Over 4% of American adults identify as LGBT. Approximately 15,100 LGBT adults live in Wyoming. Wyoming does not have a statewide law that expressly prohibits discrimination based on sexual orientation or gender identity.
This report summarizes evidence of sexual orientation and gender identity discrimination in Wyoming, explains the current protections from sexual orientation and gender identity discrimination in the state, and estimates the administrative impact of adding sexual orientation and gender identity to the state’s existing non-discrimination laws.
LGBT People in Wyoming Report Experiencing Discrimination and Harassment in Employment, Housing, Public Accommodations, and Other Settings
- An estimated 15,100 LGBT adults live in Wyoming. There are nearly 8,700 LGBT people aged 16 and older in Wyoming’s workforce.
- Survey data indicate that discrimination against LGBT people occurs in Wyoming. In response to one recent survey of LGBT people in Wyoming, more than one-third of respondents reported that they had experienced workplace harassment and one quarter said they had experienced employment discrimination because of their sexual orientation or gender identity. Another survey of LGB people in Wyoming found that 29% of respondents reported that they had been discriminated against in employment opportunities; 20% reported that they had been terminated from a job, and 17% reported they had experienced housing discrimination because of their sexual orientation.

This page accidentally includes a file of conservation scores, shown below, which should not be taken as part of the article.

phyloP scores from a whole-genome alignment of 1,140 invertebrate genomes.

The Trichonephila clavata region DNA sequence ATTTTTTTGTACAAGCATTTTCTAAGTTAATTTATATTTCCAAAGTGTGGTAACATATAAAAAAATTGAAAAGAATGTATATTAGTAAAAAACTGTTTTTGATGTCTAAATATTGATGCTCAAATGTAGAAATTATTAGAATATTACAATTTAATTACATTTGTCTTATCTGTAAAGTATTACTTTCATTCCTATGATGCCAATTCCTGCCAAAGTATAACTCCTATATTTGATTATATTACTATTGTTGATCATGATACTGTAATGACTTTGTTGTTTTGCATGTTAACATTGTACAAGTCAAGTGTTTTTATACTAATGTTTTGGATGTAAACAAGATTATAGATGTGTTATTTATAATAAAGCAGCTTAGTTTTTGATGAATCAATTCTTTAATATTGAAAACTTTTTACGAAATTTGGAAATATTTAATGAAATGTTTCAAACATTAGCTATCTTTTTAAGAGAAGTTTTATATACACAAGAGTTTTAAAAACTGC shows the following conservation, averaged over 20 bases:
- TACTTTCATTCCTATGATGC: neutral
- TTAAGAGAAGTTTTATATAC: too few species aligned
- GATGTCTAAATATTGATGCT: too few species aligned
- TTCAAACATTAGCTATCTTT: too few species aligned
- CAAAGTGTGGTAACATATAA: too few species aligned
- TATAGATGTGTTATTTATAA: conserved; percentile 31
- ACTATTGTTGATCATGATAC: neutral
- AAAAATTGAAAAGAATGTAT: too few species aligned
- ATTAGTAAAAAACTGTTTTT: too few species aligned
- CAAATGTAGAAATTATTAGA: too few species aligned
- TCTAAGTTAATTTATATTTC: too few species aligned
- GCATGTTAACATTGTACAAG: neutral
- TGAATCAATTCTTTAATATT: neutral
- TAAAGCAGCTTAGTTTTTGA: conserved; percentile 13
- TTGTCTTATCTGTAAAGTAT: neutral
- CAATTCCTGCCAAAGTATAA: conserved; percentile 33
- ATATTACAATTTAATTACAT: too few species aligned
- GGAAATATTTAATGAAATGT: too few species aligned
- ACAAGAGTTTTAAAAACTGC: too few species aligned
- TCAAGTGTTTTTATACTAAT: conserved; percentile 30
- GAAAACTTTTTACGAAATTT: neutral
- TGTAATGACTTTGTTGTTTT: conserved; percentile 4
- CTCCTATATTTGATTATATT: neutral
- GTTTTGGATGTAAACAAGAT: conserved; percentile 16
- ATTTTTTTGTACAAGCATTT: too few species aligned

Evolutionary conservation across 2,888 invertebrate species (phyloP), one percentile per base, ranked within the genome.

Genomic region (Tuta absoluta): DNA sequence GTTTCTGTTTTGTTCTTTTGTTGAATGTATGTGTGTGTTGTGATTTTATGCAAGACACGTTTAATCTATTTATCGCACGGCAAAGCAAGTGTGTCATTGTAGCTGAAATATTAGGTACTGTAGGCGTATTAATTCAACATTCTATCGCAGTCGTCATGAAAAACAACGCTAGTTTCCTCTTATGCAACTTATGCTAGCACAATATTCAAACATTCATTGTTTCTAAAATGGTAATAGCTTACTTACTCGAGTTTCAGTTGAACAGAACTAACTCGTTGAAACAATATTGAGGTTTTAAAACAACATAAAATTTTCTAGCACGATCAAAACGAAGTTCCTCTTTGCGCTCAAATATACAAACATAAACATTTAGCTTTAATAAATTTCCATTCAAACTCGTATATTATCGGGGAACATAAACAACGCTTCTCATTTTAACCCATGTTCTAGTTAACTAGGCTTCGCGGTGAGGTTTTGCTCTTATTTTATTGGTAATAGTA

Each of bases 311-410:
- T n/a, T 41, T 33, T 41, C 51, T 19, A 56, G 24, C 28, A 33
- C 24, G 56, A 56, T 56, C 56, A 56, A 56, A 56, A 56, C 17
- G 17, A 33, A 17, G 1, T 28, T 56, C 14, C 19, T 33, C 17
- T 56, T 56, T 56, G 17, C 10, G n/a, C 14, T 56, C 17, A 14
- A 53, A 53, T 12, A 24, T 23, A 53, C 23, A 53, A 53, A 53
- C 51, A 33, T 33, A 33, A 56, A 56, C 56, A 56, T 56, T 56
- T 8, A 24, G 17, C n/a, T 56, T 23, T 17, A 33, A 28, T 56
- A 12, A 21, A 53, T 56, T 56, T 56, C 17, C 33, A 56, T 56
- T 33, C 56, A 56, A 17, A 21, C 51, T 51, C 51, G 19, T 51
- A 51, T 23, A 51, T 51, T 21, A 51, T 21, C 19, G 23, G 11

- In addition, aggregated data from two large public opinion polls conducted between 2011 and 2013 found that 78% of Wyoming residents thought that LGBT people experienced discrimination in the state. Another public opinion poll conducted in 2016 found that 56% of Wyoming residents thought that gay and lesbian people experienced a lot of discrimination in the U.S. and 55% of Wyoming residents thought that transgender people experienced a lot of discrimination in the U.S.
- National survey data on discrimination against LGBT people are consistent with data from Wyoming. For example, a national survey of LGBT people conducted by Pew Research Center in 2013 found that 21% of respondents said that they had been treated unfairly by an employer in hiring, pay, or promotions and 23% had received poor service at a restaurant, hotel, or other places of business because of their sexual orientation or gender identity.
- When transgender people are surveyed separately, they report similar or higher levels of discrimination. For example, the 2015 U.S. Transgender Survey, the largest survey of transgender and gender non-conforming people in the U.S. to date, found that 27% of respondents reported being fired, denied a promotion, or not being hired for a job they applied for in the year prior to the survey because of their gender identity; 23% of respondents reported experiencing some form of housing discrimination in the year prior to the survey because of their gender identity, and 31% reported experiencing some form of mistreatment in a place of public accommodation in the year prior to the survey because of their gender identity.